9 September 2009
| 69 ha|
| Roughly Washington St. from Pecunit St. to SW. of Dedham St., and Pleasant St. from Washington St. to Reservoir Rd., Canton, Massachusetts|
The Canton Corner Historic District is a historic district encompassing the historic town center of Canton, Massachusetts. Centered on the junction of Pleasant and Washington Streets, it includes more than 25 properties and 170 acres (69 ha), whose architectural history spans 250 years of occupation and include the town's major civic buildings. The district was added to the National Register of Historic Places on September 9, 2009.
Canton Corner Historic District Wikipedia
The town of Canton, located south of Boston, Massachusetts, was first settled in the 17th century by English colonial settlers involved in the Ponkapoag native "praying town", but its center of development moved to the southwest in the 18th century due to the higher quality of farmland there. Washington Street, the main east-west road through the district, was laid out in 1700 and Pleasant Street in 1723, running south from Washington Street across a dam that impounded Pequid Brook, the southern extent of the district, to form Reservoir Pond. The town's first colonial meetinghouse was built at Canton Corner in 1707, and its town hall was built there in 1824.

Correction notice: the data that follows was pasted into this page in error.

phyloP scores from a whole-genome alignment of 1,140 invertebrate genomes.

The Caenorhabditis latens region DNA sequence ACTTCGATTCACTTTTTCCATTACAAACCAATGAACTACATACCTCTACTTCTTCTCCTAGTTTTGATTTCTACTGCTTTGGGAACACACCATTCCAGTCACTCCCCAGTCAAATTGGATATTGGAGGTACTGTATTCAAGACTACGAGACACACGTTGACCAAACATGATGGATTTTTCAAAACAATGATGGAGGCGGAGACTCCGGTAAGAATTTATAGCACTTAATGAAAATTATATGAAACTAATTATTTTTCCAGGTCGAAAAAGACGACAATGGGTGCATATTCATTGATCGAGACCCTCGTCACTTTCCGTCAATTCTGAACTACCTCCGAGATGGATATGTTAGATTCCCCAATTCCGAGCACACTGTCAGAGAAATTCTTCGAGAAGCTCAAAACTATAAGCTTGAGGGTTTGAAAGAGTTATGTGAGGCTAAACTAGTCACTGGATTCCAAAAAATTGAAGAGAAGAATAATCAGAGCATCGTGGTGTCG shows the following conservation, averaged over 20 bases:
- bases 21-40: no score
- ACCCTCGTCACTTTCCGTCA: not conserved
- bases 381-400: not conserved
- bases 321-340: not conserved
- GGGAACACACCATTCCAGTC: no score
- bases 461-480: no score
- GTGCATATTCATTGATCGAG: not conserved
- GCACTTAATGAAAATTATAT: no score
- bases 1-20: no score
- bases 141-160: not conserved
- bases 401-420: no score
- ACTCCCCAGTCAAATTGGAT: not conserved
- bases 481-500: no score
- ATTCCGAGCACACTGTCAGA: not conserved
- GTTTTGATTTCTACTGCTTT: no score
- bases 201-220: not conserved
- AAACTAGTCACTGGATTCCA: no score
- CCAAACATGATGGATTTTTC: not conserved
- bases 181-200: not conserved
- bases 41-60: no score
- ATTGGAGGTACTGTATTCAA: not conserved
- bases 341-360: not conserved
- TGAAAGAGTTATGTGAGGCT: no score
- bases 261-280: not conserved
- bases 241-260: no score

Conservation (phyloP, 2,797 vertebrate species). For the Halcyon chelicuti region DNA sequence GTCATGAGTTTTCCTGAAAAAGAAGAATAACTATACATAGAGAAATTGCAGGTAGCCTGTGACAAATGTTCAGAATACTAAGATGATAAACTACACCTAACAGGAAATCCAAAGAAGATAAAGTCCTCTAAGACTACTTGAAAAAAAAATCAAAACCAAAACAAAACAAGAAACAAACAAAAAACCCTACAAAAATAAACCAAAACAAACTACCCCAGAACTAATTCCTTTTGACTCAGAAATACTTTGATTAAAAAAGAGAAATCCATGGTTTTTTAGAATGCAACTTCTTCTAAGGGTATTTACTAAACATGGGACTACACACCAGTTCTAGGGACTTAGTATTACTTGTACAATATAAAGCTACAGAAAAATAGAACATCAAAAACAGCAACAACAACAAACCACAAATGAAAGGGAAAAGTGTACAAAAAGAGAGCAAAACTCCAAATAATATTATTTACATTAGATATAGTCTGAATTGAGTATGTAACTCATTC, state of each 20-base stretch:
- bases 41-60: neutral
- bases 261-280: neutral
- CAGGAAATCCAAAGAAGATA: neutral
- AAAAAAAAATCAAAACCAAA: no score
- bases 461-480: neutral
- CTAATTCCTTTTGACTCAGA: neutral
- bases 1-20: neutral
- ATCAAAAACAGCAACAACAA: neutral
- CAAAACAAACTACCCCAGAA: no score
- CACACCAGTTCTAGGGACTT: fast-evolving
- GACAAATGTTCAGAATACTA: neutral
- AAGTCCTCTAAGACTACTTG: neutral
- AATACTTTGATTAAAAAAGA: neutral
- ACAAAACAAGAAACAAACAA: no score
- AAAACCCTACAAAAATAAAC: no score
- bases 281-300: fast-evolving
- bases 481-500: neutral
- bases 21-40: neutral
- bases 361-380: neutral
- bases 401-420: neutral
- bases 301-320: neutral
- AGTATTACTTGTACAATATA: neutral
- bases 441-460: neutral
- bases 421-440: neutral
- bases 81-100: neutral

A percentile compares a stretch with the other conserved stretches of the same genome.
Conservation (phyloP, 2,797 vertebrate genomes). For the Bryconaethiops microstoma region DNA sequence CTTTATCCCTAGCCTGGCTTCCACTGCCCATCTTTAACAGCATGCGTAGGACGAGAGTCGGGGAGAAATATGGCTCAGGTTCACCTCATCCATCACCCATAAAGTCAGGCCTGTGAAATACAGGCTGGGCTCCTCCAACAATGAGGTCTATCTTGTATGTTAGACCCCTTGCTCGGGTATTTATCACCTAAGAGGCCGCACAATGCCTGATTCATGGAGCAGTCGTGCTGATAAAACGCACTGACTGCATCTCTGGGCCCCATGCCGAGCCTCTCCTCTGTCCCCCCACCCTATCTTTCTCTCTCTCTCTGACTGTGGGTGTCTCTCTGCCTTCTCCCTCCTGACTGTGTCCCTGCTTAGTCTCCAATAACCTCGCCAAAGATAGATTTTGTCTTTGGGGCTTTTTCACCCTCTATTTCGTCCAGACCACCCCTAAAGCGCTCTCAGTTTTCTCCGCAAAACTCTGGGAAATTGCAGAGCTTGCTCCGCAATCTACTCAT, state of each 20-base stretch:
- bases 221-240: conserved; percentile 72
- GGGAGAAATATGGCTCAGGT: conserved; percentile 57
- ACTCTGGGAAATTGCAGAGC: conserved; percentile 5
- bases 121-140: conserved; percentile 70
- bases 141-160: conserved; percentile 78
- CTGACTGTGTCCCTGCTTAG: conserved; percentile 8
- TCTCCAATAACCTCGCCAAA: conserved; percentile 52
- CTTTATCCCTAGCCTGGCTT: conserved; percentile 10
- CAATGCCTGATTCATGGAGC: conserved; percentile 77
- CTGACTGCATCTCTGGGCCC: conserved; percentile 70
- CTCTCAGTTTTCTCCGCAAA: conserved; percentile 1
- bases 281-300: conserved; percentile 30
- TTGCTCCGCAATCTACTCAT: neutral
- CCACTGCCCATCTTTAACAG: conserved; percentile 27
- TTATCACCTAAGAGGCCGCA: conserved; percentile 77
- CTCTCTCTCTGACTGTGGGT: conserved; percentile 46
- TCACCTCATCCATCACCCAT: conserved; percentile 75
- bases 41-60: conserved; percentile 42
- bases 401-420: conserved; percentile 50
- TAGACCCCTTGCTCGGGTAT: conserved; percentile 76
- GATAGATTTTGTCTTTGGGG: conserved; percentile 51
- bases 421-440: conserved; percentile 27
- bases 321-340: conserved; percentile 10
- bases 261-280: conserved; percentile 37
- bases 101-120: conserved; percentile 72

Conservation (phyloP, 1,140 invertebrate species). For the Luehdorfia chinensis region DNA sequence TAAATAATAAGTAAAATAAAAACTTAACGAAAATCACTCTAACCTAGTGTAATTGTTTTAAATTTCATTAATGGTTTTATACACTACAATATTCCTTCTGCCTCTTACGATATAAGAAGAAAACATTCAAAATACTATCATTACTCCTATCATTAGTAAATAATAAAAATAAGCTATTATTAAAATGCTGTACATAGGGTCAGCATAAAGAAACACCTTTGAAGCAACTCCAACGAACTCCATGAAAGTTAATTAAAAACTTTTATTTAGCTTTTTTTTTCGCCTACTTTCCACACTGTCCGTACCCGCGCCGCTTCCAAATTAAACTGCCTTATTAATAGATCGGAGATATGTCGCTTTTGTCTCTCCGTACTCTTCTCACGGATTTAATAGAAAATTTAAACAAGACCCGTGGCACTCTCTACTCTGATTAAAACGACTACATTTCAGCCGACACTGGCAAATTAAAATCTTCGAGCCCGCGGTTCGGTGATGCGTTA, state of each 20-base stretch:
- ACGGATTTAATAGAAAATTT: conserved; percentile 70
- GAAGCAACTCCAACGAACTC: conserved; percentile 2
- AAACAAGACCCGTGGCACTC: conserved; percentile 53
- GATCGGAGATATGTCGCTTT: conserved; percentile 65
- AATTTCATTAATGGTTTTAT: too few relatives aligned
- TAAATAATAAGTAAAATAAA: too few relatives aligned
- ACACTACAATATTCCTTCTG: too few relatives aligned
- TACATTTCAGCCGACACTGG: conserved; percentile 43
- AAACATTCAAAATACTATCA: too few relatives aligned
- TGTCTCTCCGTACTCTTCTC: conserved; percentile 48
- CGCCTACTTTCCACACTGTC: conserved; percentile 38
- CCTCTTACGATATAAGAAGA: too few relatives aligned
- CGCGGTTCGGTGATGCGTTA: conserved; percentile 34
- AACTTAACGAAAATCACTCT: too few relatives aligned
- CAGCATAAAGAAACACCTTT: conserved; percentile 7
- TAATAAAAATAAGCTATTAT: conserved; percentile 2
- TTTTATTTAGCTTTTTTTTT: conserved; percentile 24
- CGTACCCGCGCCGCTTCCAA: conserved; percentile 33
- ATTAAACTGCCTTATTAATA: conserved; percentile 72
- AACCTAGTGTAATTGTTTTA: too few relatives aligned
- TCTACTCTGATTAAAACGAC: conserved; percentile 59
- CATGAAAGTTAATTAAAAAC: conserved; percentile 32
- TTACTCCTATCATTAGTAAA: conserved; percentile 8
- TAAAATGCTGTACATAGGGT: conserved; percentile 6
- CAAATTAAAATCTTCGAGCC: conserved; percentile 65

The district extends from east to west along Washington Street, from Dedham Street to the Canton Corner Cemetery, and south along Pleasant Street to Pequid Brook. The district includes housing spanning more than 250 years of architectural styles, from Georgian (e.g. the c. 1725 David Tilden House at 93 Pleasant Street) to the Craftsman/Bungalow style (e.g. the 1905 Bessie Estey House at 1452 Washington Street). Its oldest public building is the 1824 First Congregational Parish Church, built in 1824; it is a late Federal period building with both Greek and Gothic Revival features. A particularly fine example of Italianate architecture is the John Williams House at 18 Dedham Street.